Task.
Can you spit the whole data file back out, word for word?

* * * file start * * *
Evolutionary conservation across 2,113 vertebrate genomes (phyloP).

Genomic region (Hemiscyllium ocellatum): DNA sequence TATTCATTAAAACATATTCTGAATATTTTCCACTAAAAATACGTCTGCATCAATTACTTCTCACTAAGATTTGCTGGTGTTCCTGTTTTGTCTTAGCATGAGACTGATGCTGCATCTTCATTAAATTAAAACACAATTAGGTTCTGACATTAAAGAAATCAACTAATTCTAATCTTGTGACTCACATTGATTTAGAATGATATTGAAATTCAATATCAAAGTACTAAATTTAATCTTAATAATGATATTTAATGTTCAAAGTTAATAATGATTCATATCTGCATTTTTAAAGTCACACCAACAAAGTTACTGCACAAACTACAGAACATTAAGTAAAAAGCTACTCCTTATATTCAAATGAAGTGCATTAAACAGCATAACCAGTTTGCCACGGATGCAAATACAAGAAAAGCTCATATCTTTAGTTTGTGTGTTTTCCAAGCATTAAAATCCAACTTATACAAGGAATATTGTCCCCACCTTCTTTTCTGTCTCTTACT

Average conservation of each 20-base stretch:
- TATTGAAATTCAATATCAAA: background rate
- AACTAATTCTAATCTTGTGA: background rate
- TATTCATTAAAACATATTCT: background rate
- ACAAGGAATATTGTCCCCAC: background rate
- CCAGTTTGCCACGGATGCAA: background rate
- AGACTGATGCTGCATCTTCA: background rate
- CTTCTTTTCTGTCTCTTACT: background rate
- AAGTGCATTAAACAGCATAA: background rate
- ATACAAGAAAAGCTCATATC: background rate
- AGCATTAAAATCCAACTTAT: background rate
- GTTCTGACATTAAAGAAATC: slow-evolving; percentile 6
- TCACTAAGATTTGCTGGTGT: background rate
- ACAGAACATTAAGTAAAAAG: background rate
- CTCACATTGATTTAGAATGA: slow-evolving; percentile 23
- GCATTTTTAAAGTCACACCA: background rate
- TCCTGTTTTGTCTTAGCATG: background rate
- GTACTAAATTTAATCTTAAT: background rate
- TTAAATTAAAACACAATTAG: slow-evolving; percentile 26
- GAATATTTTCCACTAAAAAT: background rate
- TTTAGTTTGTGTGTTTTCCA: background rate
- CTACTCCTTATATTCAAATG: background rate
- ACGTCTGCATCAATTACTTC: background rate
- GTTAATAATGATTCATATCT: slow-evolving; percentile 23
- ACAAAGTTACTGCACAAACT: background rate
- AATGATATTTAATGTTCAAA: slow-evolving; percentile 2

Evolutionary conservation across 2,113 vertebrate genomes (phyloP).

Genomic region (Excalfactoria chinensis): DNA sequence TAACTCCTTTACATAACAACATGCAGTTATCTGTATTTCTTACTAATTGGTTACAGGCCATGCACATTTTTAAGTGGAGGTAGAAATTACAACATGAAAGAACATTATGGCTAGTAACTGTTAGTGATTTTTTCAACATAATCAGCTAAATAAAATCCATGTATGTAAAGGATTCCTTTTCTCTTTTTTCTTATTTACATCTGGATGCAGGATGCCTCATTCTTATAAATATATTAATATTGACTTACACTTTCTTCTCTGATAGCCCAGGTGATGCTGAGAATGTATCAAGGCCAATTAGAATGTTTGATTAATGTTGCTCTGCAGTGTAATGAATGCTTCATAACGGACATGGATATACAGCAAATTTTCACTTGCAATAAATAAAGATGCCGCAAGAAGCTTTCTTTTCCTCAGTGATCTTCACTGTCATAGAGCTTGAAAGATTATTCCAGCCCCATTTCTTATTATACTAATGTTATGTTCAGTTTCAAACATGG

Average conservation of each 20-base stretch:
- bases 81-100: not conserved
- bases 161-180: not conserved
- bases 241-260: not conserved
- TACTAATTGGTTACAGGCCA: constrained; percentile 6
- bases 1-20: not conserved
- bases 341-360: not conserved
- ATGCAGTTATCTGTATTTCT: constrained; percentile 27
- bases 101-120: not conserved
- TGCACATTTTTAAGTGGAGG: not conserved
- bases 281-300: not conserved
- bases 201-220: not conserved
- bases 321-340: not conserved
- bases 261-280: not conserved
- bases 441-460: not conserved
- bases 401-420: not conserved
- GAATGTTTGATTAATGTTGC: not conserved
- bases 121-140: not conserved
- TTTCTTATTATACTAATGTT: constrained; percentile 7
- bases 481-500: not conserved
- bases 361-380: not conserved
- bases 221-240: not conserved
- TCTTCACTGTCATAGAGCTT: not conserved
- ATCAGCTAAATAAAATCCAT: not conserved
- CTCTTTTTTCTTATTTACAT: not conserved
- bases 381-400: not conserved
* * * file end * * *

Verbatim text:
Evolutionary conservation across 2,113 vertebrate genomes (phyloP).

Genomic region (Hemiscyllium ocellatum): DNA sequence TATTCATTAAAACATATTCTGAATATTTTCCACTAAAAATACGTCTGCATCAATTACTTCTCACTAAGATTTGCTGGTGTTCCTGTTTTGTCTTAGCATGAGACTGATGCTGCATCTTCATTAAATTAAAACACAATTAGGTTCTGACATTAAAGAAATCAACTAATTCTAATCTTGTGACTCACATTGATTTAGAATGATATTGAAATTCAATATCAAAGTACTAAATTTAATCTTAATAATGATATTTAATGTTCAAAGTTAATAATGATTCATATCTGCATTTTTAAAGTCACACCAACAAAGTTACTGCACAAACTACAGAACATTAAGTAAAAAGCTACTCCTTATATTCAAATGAAGTGCATTAAACAGCATAACCAGTTTGCCACGGATGCAAATACAAGAAAAGCTCATATCTTTAGTTTGTGTGTTTTCCAAGCATTAAAATCCAACTTATACAAGGAATATTGTCCCCACCTTCTTTTCTGTCTCTTACT

Average conservation of each 20-base stretch:
- TATTGAAATTCAATATCAAA: background rate
- AACTAATTCTAATCTTGTGA: background rate
- TATTCATTAAAACATATTCT: background rate
- ACAAGGAATATTGTCCCCAC: background rate
- CCAGTTTGCCACGGATGCAA: background rate
- AGACTGATGCTGCATCTTCA: background rate
- CTTCTTTTCTGTCTCTTACT: background rate
- AAGTGCATTAAACAGCATAA: background rate
- ATACAAGAAAAGCTCATATC: background rate
- AGCATTAAAATCCAACTTAT: background rate
- GTTCTGACATTAAAGAAATC: slow-evolving; percentile 6
- TCACTAAGATTTGCTGGTGT: background rate
- ACAGAACATTAAGTAAAAAG: background rate
- CTCACATTGATTTAGAATGA: slow-evolving; percentile 23
- GCATTTTTAAAGTCACACCA: background rate
- TCCTGTTTTGTCTTAGCATG: background rate
- GTACTAAATTTAATCTTAAT: background rate
- TTAAATTAAAACACAATTAG: slow-evolving; percentile 26
- GAATATTTTCCACTAAAAAT: background rate
- TTTAGTTTGTGTGTTTTCCA: background rate
- CTACTCCTTATATTCAAATG: background rate
- ACGTCTGCATCAATTACTTC: background rate
- GTTAATAATGATTCATATCT: slow-evolving; percentile 23
- ACAAAGTTACTGCACAAACT: background rate
- AATGATATTTAATGTTCAAA: slow-evolving; percentile 2

Evolutionary conservation across 2,113 vertebrate genomes (phyloP).

Genomic region (Excalfactoria chinensis): DNA sequence TAACTCCTTTACATAACAACATGCAGTTATCTGTATTTCTTACTAATTGGTTACAGGCCATGCACATTTTTAAGTGGAGGTAGAAATTACAACATGAAAGAACATTATGGCTAGTAACTGTTAGTGATTTTTTCAACATAATCAGCTAAATAAAATCCATGTATGTAAAGGATTCCTTTTCTCTTTTTTCTTATTTACATCTGGATGCAGGATGCCTCATTCTTATAAATATATTAATATTGACTTACACTTTCTTCTCTGATAGCCCAGGTGATGCTGAGAATGTATCAAGGCCAATTAGAATGTTTGATTAATGTTGCTCTGCAGTGTAATGAATGCTTCATAACGGACATGGATATACAGCAAATTTTCACTTGCAATAAATAAAGATGCCGCAAGAAGCTTTCTTTTCCTCAGTGATCTTCACTGTCATAGAGCTTGAAAGATTATTCCAGCCCCATTTCTTATTATACTAATGTTATGTTCAGTTTCAAACATGG

Average conservation of each 20-base stretch:
- bases 81-100: not conserved
- bases 161-180: not conserved
- bases 241-260: not conserved
- TACTAATTGGTTACAGGCCA: constrained; percentile 6
- bases 1-20: not conserved
- bases 341-360: not conserved
- ATGCAGTTATCTGTATTTCT: constrained; percentile 27
- bases 101-120: not conserved
- TGCACATTTTTAAGTGGAGG: not conserved
- bases 281-300: not conserved
- bases 201-220: not conserved
- bases 321-340: not conserved
- bases 261-280: not conserved
- bases 441-460: not conserved
- bases 401-420: not conserved
- GAATGTTTGATTAATGTTGC: not conserved
- bases 121-140: not conserved
- TTTCTTATTATACTAATGTT: constrained; percentile 7
- bases 481-500: not conserved
- bases 361-380: not conserved
- bases 221-240: not conserved
- TCTTCACTGTCATAGAGCTT: not conserved
- ATCAGCTAAATAAAATCCAT: not conserved
- CTCTTTTTTCTTATTTACAT: not conserved
- bases 381-400: not conserved